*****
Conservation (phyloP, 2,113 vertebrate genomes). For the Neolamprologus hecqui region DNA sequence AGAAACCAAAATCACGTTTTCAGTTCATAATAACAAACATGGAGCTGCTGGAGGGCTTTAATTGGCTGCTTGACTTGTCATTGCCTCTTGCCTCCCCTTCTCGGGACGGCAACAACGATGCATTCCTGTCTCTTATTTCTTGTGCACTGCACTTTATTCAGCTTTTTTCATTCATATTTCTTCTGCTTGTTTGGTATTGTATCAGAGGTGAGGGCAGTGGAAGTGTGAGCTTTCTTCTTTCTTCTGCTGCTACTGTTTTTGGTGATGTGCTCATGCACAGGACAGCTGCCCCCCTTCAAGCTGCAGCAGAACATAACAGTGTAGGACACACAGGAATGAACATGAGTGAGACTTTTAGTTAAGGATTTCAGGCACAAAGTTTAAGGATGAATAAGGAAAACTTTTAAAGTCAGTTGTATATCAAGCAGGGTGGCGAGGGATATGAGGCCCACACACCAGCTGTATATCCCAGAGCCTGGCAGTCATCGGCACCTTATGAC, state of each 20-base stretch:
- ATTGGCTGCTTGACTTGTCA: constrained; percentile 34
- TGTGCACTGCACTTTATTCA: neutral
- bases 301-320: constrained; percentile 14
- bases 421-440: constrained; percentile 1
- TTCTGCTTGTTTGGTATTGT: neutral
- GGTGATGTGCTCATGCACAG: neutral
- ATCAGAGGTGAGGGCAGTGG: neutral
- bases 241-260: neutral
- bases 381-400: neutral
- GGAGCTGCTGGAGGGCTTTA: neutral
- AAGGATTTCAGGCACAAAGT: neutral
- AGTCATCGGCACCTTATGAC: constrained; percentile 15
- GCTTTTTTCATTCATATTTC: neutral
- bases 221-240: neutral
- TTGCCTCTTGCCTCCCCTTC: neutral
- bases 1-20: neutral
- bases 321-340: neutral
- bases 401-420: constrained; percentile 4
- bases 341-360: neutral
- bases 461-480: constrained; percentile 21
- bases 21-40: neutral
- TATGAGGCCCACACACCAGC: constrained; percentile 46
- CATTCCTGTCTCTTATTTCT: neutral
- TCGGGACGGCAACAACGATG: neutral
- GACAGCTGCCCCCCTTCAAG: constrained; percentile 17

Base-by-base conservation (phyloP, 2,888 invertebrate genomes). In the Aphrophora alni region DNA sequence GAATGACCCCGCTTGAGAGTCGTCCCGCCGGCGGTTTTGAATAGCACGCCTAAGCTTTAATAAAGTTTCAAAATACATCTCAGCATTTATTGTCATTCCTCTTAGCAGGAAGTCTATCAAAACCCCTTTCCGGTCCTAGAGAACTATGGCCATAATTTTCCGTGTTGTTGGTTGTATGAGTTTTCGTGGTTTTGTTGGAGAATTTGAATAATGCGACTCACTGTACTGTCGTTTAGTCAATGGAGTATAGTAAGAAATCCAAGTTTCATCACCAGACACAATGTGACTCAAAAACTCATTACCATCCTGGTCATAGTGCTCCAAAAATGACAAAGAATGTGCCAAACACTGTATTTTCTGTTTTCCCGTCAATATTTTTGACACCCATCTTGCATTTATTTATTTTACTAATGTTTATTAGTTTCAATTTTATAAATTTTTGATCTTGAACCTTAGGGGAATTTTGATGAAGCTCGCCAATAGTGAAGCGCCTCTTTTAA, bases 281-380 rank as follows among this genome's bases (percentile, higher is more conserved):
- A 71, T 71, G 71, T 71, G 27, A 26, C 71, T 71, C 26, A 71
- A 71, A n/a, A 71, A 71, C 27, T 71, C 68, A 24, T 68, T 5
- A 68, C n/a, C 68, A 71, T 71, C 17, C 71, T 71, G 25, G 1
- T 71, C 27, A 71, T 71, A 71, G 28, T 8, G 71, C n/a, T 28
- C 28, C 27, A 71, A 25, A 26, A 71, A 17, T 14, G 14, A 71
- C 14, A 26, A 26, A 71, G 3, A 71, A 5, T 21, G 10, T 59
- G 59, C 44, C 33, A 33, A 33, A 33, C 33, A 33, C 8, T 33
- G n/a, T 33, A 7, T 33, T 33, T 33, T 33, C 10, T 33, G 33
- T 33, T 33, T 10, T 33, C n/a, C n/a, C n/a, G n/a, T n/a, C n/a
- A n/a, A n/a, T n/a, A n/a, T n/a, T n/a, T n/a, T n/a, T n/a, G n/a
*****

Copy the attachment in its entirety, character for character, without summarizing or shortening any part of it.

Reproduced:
Conservation (phyloP, 2,113 vertebrate genomes). For the Neolamprologus hecqui region DNA sequence AGAAACCAAAATCACGTTTTCAGTTCATAATAACAAACATGGAGCTGCTGGAGGGCTTTAATTGGCTGCTTGACTTGTCATTGCCTCTTGCCTCCCCTTCTCGGGACGGCAACAACGATGCATTCCTGTCTCTTATTTCTTGTGCACTGCACTTTATTCAGCTTTTTTCATTCATATTTCTTCTGCTTGTTTGGTATTGTATCAGAGGTGAGGGCAGTGGAAGTGTGAGCTTTCTTCTTTCTTCTGCTGCTACTGTTTTTGGTGATGTGCTCATGCACAGGACAGCTGCCCCCCTTCAAGCTGCAGCAGAACATAACAGTGTAGGACACACAGGAATGAACATGAGTGAGACTTTTAGTTAAGGATTTCAGGCACAAAGTTTAAGGATGAATAAGGAAAACTTTTAAAGTCAGTTGTATATCAAGCAGGGTGGCGAGGGATATGAGGCCCACACACCAGCTGTATATCCCAGAGCCTGGCAGTCATCGGCACCTTATGAC, state of each 20-base stretch:
- ATTGGCTGCTTGACTTGTCA: constrained; percentile 34
- TGTGCACTGCACTTTATTCA: neutral
- bases 301-320: constrained; percentile 14
- bases 421-440: constrained; percentile 1
- TTCTGCTTGTTTGGTATTGT: neutral
- GGTGATGTGCTCATGCACAG: neutral
- ATCAGAGGTGAGGGCAGTGG: neutral
- bases 241-260: neutral
- bases 381-400: neutral
- GGAGCTGCTGGAGGGCTTTA: neutral
- AAGGATTTCAGGCACAAAGT: neutral
- AGTCATCGGCACCTTATGAC: constrained; percentile 15
- GCTTTTTTCATTCATATTTC: neutral
- bases 221-240: neutral
- TTGCCTCTTGCCTCCCCTTC: neutral
- bases 1-20: neutral
- bases 321-340: neutral
- bases 401-420: constrained; percentile 4
- bases 341-360: neutral
- bases 461-480: constrained; percentile 21
- bases 21-40: neutral
- TATGAGGCCCACACACCAGC: constrained; percentile 46
- CATTCCTGTCTCTTATTTCT: neutral
- TCGGGACGGCAACAACGATG: neutral
- GACAGCTGCCCCCCTTCAAG: constrained; percentile 17

Base-by-base conservation (phyloP, 2,888 invertebrate genomes). In the Aphrophora alni region DNA sequence GAATGACCCCGCTTGAGAGTCGTCCCGCCGGCGGTTTTGAATAGCACGCCTAAGCTTTAATAAAGTTTCAAAATACATCTCAGCATTTATTGTCATTCCTCTTAGCAGGAAGTCTATCAAAACCCCTTTCCGGTCCTAGAGAACTATGGCCATAATTTTCCGTGTTGTTGGTTGTATGAGTTTTCGTGGTTTTGTTGGAGAATTTGAATAATGCGACTCACTGTACTGTCGTTTAGTCAATGGAGTATAGTAAGAAATCCAAGTTTCATCACCAGACACAATGTGACTCAAAAACTCATTACCATCCTGGTCATAGTGCTCCAAAAATGACAAAGAATGTGCCAAACACTGTATTTTCTGTTTTCCCGTCAATATTTTTGACACCCATCTTGCATTTATTTATTTTACTAATGTTTATTAGTTTCAATTTTATAAATTTTTGATCTTGAACCTTAGGGGAATTTTGATGAAGCTCGCCAATAGTGAAGCGCCTCTTTTAA, bases 281-380 rank as follows among this genome's bases (percentile, higher is more conserved):
- A 71, T 71, G 71, T 71, G 27, A 26, C 71, T 71, C 26, A 71
- A 71, A n/a, A 71, A 71, C 27, T 71, C 68, A 24, T 68, T 5
- A 68, C n/a, C 68, A 71, T 71, C 17, C 71, T 71, G 25, G 1
- T 71, C 27, A 71, T 71, A 71, G 28, T 8, G 71, C n/a, T 28
- C 28, C 27, A 71, A 25, A 26, A 71, A 17, T 14, G 14, A 71
- C 14, A 26, A 26, A 71, G 3, A 71, A 5, T 21, G 10, T 59
- G 59, C 44, C 33, A 33, A 33, A 33, C 33, A 33, C 8, T 33
- G n/a, T 33, A 7, T 33, T 33, T 33, T 33, C 10, T 33, G 33
- T 33, T 33, T 10, T 33, C n/a, C n/a, C n/a, G n/a, T n/a, C n/a
- A n/a, A n/a, T n/a, A n/a, T n/a, T n/a, T n/a, T n/a, T n/a, G n/a